The Race To Reach Up Into The Clouds

The excess of the late 1920s was exemplified by the almost humorous race to build the tallest building in New York City. Companies were competing to build the tallest, finest structures as a matter of prestige. As the new skyscrapers pushed upward greater and greater heights, they became a metaphor for the new modernism. The story of the Chrysler Building is singular in that, in the end, it won the race for new heights not in a matter of days, but in a matter of just an hour and a half.

The Woolworth Tower in lower Manhattan was the first of the skyscrapers. It held the position as the tallest building in the world for several years. By 1928, automobile magnate Walter P. Chrysler had leased land on Lexington Avenue and hired architect William Van Allen to build a spectacular structure to house the headquarters of his car empire. By locating in New York, and building the tallest building yet, Chrysler figured his company would stand out from the others, located at that time in somewhat drab quarters in Detroit, Michigan. It was also important to Chrysler that the building epitomize modern design, convenience and luxury.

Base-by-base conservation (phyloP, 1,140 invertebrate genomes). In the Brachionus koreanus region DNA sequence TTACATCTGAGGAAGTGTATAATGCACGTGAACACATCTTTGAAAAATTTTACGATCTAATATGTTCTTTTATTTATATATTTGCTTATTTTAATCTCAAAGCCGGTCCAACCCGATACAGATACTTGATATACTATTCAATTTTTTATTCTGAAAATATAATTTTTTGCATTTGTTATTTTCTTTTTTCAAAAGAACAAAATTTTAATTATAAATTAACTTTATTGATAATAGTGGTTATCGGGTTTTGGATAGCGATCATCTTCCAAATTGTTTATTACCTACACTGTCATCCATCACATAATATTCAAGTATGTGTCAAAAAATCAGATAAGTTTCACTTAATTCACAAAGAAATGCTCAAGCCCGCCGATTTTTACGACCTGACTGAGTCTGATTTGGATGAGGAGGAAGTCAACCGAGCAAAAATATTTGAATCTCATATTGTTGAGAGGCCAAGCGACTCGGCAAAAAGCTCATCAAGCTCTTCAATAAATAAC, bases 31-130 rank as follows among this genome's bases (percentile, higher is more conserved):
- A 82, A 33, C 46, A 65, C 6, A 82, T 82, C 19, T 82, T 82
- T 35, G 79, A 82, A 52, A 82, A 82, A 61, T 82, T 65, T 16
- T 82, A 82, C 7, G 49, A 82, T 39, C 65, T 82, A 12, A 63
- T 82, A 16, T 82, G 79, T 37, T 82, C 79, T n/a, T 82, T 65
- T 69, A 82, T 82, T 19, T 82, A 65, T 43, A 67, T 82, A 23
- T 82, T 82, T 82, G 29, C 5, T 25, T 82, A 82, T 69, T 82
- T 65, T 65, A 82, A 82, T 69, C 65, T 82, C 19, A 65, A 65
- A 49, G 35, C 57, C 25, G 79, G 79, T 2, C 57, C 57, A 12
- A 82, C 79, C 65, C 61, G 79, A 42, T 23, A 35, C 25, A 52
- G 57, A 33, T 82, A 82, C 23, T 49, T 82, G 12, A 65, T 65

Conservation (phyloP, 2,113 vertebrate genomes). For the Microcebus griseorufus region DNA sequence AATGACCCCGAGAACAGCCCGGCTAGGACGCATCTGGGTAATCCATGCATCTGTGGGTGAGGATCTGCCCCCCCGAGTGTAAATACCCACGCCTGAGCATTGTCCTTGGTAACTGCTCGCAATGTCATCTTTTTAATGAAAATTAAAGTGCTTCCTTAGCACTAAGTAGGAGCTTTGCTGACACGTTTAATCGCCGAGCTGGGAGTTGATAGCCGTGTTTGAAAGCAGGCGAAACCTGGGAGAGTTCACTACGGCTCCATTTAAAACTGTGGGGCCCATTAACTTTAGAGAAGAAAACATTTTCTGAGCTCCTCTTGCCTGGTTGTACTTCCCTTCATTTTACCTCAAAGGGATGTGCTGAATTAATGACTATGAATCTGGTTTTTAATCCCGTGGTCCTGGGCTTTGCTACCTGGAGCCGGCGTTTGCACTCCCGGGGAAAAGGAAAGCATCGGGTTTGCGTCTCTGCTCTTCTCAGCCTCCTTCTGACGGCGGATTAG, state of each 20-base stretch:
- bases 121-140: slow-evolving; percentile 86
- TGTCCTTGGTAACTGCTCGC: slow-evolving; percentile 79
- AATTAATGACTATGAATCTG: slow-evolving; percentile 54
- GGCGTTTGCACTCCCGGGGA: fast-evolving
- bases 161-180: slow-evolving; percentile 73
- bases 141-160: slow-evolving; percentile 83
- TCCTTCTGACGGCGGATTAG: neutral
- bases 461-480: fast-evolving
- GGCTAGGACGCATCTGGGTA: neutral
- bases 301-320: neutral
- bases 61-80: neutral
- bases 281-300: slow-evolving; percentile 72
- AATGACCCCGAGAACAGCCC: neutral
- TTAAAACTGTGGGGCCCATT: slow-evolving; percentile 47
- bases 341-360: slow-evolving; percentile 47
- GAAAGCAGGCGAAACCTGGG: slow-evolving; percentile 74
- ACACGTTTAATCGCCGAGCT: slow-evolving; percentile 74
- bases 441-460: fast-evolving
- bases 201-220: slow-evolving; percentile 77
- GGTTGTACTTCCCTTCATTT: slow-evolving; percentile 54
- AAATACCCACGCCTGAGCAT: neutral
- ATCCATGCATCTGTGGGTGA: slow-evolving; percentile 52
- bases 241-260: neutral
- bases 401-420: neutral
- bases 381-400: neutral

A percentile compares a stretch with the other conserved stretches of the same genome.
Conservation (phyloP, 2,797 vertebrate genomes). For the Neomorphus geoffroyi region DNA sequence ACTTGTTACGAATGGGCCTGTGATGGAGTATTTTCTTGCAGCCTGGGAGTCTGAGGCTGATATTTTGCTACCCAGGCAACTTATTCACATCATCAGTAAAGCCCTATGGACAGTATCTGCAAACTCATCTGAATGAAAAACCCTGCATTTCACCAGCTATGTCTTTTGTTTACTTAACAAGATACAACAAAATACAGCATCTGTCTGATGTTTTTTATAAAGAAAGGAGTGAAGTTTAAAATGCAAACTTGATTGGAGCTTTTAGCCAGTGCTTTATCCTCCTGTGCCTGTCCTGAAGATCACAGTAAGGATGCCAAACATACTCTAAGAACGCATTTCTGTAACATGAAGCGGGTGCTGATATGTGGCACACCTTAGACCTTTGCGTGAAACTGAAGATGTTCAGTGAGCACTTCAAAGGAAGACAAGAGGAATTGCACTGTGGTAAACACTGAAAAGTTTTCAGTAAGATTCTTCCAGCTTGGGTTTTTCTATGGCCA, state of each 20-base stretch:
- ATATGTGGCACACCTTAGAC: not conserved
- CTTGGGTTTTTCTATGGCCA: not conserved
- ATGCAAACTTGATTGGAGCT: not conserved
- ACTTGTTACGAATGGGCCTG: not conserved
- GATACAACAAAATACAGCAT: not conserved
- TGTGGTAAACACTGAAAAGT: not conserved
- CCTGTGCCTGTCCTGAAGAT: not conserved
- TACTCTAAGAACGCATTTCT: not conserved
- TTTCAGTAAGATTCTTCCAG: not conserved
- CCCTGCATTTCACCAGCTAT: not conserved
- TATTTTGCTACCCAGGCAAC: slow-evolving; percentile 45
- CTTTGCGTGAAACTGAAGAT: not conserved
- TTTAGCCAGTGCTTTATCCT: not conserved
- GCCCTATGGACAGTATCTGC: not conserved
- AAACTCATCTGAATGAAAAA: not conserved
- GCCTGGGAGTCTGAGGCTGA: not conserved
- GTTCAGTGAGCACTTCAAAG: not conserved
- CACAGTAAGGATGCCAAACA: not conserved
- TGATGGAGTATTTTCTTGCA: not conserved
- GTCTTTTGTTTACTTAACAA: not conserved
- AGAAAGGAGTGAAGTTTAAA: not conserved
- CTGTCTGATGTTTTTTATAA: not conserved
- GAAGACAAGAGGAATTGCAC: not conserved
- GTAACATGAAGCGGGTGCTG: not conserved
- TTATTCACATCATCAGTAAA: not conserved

Originally, the Chrysler building had been designed to top off at 925 feet. When Chrysler and Van Allen got wind that another building, the Bank of Manhattan Tower at 40 Wall Street, was going to exceed its height (by a mere 2 feet), Van Allen went back to the drawing board and added floors. Rumors of other buildings rising between 1,200 and 1,400 feet into the sky began circulating (neither were completed) so this whipped Van Allen into a frenzy.

Walter P. Chrysler's Commitment to Technology

While Van Allen was busy designing new floors for the top of the structure, the lower part of the building was going up at the swift rate of four floors a week. Chrysler's intention to make the building the most technologically superior started with the design of a special telephone system. Engineers working on higher floors could be immediately informed of the arrival of new or needed materials, thus reducing the space necessary for storage of the materials until manpower could get the message through. Less travel by personnel throughout perilous and perhaps unfamiliar parts of the structure meant it was the safest building erected yet; with zero fatalities from start to finish.